Month: February 2016

Building a movement around Khatna

This is part 2 in a two-part series on FGM in India. Read Part 1 here.  Female Genital Mutilation (FGM) or “Khatna”, as it is referred to in India, is practised secretly among the Bohra community. Over the past year, several women from the community have spoken up about the practice while encouraging other women from the community to speak up as well. I speak to Mariya Taher from Sahiyo, an organisation building a movement against Khatna on this issue and their work. “More than a year ago, five women who felt strongly about the ritual of female genital cutting within the Bohra community came together to fight this practise. Each one of us had been working on the topic for many years,” Mariya said. Mariya is a social worker, activist and writer who lives in the United States. The group includes a social worker, a researcher, two filmmakers and a journalist located in different parts of the world; and all of whom had already been speaking out against the practice of Khatna. “As our …

#3 – Giving Birth in Sweden

In this episode of The Mom Pod, Julia Wiklander interviews midwives about the state of maternal health care in Sweden – a country that has been consistently ranked as one of the best places to give birth. She speaks with expecting parents about their preparations, fears and hopes for childbirth and tells the story of her own baby’s birth, together with her husband. Mia Ahlberg, President of the Swedish Association of Midwives states the importance of having a woman centered care during pregnancy and childbirth.  “You always have to listen to her. You should never do anything without talking or asking her if she is comfortable with it. I think this is the most important part of midwifery”. Mia discusses the challenges that the Swedish maternal health care system faces, including limited space in hospitals, the refugee crisis and limited opportunities and choices for women. Maternal health care in Sweden is centered around midwives, and they play an important and natural part of every pregnancy and birth. “Dare to ask your midwife!” encourages Liza Henning, midwife and …

Global Movements Can Fight Slavery

I first learned about the issue of modern day slavery well over ten years ago. It was an unbearably hot and muggy day in the capital city of Phnom Penh, Cambodia. As I walked the dusty street from my apartment to a local community center, I noticed something I thought was extremely odd. In the middle of the hot day, there were young girls in a local salon. Many of these girls looked like they should have been in school but instead were being made up like beauty queens. I asked a local friend, “Why are these girls dressing up like beauty queens in the middle of this hot day?” She explained to me that these girls worked at the local hotel and restaurant next door. It was at that moment, I learned the horrors and reality of so many women and girls who are forced to give away their bodies often to the highest bidder. This knowledge was confirmed as I returned home later that evening and walked past girls lined up outside the restaurant. At …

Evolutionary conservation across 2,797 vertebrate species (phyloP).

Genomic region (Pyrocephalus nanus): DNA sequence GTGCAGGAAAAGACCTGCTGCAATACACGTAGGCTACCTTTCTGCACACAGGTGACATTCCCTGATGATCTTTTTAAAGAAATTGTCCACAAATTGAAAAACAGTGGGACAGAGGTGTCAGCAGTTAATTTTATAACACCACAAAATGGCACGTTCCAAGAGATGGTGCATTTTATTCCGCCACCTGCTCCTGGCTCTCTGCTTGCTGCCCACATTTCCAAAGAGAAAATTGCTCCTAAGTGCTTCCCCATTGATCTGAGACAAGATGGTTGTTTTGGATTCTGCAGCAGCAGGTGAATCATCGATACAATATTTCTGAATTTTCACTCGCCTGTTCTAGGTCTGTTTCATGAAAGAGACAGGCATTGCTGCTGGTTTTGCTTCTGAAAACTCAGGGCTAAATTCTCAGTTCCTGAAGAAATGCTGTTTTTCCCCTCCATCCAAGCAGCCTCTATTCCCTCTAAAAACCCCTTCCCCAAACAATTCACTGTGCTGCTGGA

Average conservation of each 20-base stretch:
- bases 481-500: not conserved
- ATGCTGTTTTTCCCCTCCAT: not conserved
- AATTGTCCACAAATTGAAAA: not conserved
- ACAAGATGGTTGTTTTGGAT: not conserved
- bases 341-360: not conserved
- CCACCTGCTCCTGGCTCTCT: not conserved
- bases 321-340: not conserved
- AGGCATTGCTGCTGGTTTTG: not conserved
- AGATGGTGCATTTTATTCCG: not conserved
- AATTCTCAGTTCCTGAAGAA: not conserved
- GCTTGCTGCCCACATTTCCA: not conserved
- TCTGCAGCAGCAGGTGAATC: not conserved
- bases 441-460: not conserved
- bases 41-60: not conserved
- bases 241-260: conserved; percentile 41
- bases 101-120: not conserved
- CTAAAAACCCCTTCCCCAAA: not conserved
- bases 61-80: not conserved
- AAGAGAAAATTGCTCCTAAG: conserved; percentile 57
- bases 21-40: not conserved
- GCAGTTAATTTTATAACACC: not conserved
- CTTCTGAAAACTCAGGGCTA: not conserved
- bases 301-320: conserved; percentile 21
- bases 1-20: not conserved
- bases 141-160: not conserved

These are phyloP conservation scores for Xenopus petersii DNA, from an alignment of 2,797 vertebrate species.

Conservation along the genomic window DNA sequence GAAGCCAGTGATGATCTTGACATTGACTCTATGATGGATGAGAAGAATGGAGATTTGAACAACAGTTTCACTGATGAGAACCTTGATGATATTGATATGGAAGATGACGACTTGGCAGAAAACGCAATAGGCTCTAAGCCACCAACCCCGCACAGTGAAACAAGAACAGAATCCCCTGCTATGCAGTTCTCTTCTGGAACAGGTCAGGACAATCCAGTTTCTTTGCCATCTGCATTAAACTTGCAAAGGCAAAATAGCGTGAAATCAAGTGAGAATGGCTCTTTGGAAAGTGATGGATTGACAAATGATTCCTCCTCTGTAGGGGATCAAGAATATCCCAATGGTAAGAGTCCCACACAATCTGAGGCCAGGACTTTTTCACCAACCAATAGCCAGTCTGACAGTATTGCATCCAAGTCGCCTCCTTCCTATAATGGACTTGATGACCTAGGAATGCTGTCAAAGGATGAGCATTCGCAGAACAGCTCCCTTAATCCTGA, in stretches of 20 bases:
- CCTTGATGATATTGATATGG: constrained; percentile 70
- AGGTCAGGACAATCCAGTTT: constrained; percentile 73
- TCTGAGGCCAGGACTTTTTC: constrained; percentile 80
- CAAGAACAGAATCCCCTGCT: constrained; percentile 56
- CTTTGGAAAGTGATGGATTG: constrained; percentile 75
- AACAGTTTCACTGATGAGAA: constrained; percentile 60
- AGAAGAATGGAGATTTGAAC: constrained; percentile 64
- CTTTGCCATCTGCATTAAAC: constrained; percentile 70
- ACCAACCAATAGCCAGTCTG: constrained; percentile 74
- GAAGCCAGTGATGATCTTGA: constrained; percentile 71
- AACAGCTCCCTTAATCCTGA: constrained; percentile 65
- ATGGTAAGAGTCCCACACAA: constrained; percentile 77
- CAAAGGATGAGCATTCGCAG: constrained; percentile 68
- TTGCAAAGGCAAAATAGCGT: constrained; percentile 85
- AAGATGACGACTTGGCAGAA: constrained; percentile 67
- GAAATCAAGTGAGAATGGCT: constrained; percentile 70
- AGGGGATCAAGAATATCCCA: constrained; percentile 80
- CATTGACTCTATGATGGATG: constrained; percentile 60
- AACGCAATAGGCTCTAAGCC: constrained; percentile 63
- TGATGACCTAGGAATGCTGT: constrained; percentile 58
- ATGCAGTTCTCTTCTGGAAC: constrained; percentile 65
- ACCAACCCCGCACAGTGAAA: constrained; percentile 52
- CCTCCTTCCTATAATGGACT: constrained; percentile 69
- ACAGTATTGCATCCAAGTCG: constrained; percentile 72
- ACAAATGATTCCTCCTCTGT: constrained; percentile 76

What Kesha’s Case Really Reveals

On February 19th, outlets published a photo of singer Kesha sobbing in a courtroom as a judge revealed she’d ruled against her. In a much-publicized case, the singer had been trying to get a preliminary injunction to allow her to stop recording with her producer, Lukasz Gottwald (better known as Dr. Luke). Kesha has said her producer abused her physically, sexually, verbally and mentally from a young age, allegations which Dr. Luke denies and claims are an attempt at extortion. The ruling sparked an outcry from Kesha’s fanbase as well as support from celebrities like Taylor Swift, Lady Gaga and Ariana Grande. Amid the frenzy of lawsuits, countersuits, hashtags and Hollywood, we’re ignoring the deeper meaning of Kesha’s case. In a case that boils down to he-said, she-said, as Kesha’s does, even strong advocates of feminism have to leave room for a sliver of doubt. What is troubling is who consistently gets the benefit of that doubt. A Big Ask “You’re asking the court to decimate a contract that was heavily negotiated and typical for the industry,” said …

Indian women speak out against FGM

This article is part 1 of a two-part series on FGM in India Female Genital Mutilation (FGM) is traditionally known to be practised in 30 African countries. According to latest reports from international agencies like UNICEF, it is said that FGM has been done on at least 200 million girls. I recently interviewed Masooma Ranalvi who began a campaign to encourage Indian women from the Bohra community to speak up against the practice. The practice is called Khatna locally and is classified as Type 1 FGM by the WHO. It is estimated that there are nearly 1.5 million Bohras globally who have undergone FGM but numbers on how many have been cut are still unavailable. GG: I read about the campaign India Speaks Out on FGM through the article highlighting the petition in The Ladies Finger. Till I read this article, I had no idea that the practice existed in India. It is usually portrayed as an African issue. Your thoughts? MR: Yes that’s true. It is India’s best kept secret. There is a reason behind …

The Diary of an Indian sex-educator